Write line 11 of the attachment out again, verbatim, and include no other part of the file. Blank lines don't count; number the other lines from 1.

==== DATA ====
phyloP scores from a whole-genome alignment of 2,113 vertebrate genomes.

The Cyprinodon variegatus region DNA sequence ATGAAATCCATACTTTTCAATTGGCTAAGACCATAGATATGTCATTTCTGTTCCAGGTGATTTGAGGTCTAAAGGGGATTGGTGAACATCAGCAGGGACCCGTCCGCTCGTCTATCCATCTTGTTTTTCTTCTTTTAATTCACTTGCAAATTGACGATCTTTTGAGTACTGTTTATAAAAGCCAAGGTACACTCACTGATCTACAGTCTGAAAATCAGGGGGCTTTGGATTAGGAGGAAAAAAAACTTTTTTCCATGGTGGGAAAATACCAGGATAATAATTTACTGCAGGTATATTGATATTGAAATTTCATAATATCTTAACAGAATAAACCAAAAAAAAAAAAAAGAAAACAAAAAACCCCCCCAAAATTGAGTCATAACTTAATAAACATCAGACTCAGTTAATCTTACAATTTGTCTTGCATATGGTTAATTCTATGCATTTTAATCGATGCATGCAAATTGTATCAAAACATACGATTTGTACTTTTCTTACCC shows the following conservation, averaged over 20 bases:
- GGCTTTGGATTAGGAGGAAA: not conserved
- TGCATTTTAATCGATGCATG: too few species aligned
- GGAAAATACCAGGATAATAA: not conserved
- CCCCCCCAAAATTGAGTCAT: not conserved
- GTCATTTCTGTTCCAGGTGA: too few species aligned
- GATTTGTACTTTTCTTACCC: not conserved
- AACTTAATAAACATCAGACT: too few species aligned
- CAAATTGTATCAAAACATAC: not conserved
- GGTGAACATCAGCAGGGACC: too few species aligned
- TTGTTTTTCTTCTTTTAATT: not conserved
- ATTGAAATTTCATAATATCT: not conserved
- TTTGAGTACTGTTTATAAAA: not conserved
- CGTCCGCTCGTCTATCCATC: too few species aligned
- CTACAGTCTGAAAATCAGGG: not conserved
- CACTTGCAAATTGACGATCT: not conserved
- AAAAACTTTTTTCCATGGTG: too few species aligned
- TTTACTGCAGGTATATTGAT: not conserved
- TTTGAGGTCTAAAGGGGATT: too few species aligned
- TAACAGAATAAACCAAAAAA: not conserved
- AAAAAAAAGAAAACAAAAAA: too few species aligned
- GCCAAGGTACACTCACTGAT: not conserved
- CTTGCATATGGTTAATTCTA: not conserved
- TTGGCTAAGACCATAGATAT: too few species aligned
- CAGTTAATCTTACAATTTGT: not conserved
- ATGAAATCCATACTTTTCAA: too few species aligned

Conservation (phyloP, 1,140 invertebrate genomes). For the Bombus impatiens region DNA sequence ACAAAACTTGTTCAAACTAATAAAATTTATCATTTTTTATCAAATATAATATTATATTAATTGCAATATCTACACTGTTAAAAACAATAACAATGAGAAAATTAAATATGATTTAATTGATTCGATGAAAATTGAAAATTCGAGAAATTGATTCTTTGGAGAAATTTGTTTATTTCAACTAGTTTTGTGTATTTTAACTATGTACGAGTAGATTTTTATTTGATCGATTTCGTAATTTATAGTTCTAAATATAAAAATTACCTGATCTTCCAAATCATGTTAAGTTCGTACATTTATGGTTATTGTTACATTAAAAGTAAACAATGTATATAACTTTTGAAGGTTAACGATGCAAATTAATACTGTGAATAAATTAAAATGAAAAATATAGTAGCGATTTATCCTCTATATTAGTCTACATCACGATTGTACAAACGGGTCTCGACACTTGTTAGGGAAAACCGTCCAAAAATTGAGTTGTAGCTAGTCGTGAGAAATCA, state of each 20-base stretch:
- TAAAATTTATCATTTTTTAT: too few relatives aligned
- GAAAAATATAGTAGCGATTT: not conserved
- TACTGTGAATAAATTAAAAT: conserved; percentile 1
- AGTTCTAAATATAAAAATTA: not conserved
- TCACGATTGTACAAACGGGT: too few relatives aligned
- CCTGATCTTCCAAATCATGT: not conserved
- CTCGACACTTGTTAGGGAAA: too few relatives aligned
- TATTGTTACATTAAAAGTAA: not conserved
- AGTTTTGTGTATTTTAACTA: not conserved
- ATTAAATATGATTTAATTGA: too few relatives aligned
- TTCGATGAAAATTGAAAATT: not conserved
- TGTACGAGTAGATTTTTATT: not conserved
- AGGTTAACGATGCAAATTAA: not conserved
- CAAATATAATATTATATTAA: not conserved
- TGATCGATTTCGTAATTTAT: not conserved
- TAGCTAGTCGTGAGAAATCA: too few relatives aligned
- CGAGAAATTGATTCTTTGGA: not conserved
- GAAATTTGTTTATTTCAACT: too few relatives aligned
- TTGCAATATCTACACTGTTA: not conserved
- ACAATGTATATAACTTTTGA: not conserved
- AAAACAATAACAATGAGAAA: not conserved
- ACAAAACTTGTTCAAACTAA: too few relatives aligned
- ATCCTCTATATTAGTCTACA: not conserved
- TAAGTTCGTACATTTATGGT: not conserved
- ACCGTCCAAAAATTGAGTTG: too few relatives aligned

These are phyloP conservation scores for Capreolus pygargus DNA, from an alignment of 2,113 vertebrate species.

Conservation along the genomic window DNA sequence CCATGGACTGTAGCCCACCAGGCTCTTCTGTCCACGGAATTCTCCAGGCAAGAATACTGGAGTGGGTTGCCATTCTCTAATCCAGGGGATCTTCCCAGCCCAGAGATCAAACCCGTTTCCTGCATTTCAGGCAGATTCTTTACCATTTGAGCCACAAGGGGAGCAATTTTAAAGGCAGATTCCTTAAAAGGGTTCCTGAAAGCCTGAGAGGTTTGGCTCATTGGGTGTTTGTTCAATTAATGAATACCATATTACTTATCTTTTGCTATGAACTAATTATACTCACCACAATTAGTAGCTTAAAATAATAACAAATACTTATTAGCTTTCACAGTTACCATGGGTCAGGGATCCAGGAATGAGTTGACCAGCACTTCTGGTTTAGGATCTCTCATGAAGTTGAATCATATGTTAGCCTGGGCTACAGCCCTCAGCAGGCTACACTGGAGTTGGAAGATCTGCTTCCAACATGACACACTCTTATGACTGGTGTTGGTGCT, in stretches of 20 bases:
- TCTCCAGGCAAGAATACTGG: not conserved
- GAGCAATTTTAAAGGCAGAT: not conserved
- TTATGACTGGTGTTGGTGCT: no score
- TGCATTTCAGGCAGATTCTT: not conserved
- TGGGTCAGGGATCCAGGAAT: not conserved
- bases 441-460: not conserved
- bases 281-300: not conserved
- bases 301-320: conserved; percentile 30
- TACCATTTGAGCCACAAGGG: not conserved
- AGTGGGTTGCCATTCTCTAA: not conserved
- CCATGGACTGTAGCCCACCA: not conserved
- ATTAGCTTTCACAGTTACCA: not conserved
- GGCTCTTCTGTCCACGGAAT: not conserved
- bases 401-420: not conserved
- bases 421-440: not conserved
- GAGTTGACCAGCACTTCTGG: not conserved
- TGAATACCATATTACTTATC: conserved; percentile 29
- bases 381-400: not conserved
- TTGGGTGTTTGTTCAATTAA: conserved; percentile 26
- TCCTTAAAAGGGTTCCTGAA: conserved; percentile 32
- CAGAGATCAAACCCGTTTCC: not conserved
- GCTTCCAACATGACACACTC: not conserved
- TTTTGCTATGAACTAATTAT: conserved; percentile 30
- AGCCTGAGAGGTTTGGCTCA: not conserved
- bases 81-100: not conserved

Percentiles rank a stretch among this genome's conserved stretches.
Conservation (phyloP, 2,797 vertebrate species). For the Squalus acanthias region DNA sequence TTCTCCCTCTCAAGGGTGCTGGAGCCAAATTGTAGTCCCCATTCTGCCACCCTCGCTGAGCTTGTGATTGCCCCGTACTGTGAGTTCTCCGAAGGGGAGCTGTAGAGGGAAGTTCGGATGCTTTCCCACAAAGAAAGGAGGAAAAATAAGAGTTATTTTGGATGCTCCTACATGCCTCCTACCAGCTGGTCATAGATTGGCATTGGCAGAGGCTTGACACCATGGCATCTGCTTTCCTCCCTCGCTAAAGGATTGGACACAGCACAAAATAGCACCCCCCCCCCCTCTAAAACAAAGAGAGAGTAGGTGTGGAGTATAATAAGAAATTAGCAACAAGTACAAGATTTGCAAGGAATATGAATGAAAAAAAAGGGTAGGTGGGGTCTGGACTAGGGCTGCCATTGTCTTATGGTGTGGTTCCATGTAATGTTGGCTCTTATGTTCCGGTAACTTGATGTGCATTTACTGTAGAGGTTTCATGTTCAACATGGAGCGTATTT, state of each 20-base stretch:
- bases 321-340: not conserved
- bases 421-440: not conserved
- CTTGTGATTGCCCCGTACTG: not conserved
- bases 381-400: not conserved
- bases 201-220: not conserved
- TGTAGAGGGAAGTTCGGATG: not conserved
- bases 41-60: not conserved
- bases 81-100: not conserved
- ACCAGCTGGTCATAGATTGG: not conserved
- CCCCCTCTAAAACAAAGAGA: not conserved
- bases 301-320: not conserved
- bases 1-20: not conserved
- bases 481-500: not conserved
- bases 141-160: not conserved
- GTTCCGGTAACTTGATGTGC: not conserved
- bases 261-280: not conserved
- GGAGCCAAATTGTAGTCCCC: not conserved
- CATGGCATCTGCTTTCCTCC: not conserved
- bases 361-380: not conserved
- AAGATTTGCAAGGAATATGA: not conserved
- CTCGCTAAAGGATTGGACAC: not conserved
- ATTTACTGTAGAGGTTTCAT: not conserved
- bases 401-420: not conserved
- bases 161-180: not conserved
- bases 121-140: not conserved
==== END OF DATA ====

- GGTGAACATCAGCAGGGACC: too few species aligned